|Publication number||US20090055902 A1|
|Application number||US 12/186,420|
|Publication date||Feb 26, 2009|
|Filing date||Aug 5, 2008|
|Priority date||Aug 3, 2001|
|Also published as||US7428749, US7694329, US7698736, US20030028773, US20090055916|
|Publication number||12186420, 186420, US 2009/0055902 A1, US 2009/055902 A1, US 20090055902 A1, US 20090055902A1, US 2009055902 A1, US 2009055902A1, US-A1-20090055902, US-A1-2009055902, US2009/0055902A1, US2009/055902A1, US20090055902 A1, US20090055902A1, US2009055902 A1, US2009055902A1|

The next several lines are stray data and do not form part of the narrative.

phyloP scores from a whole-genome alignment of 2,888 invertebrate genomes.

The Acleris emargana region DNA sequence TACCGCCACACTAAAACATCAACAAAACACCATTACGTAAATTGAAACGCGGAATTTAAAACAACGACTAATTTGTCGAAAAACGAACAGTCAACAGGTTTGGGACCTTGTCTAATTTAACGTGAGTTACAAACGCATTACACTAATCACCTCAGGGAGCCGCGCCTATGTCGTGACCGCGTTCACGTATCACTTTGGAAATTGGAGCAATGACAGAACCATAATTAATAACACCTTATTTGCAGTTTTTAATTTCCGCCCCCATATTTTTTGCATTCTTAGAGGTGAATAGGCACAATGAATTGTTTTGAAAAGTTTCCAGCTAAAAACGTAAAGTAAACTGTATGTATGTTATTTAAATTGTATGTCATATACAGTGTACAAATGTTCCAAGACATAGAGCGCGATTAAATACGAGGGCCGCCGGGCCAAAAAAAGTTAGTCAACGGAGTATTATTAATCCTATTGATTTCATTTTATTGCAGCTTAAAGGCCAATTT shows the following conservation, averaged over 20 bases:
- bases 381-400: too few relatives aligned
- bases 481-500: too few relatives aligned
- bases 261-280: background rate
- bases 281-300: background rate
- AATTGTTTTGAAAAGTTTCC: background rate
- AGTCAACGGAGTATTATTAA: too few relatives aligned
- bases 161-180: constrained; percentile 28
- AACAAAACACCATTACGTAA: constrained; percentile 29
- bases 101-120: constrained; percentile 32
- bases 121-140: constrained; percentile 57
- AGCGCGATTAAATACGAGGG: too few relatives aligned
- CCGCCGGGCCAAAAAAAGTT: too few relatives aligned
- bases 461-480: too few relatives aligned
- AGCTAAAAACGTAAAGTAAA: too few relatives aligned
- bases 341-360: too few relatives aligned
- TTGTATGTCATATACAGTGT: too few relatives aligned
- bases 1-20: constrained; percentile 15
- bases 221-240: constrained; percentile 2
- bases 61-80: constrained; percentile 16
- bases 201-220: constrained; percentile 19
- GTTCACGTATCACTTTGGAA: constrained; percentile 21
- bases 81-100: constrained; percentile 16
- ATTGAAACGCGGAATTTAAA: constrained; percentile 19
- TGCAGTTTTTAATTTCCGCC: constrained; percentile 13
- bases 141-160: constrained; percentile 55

|Inventors||John R. McGarvey, David Kuehr-McLaren|
|Original Assignee||International Business Machines Corporation|
|Export Citation||BiBTeX, EndNote, RefMan|
|Referenced by (1), Classifications (17), Legal Events (3)|
|External Links: USPTO, USPTO Assignment, Espacenet|
This application claims the benefit of U.S. patent application Ser. No. 09/921,536 entitled SECURE DELEGATION USING PUBLIC KEY AUTHENTICATION, filed Aug. 3, 2001, the entire disclosure of which is incorporated by reference herein. Also, this application is related to U.S. patent application Ser. No. ______, filed concurrently herewith (Attorney Docket No. RSW920000185US3/IBM019N2A) entitled “SECURE DELEGATION USING PUBLIC KEY AUTHENTICATION”, the entire disclosure of which is incorporated by reference herein.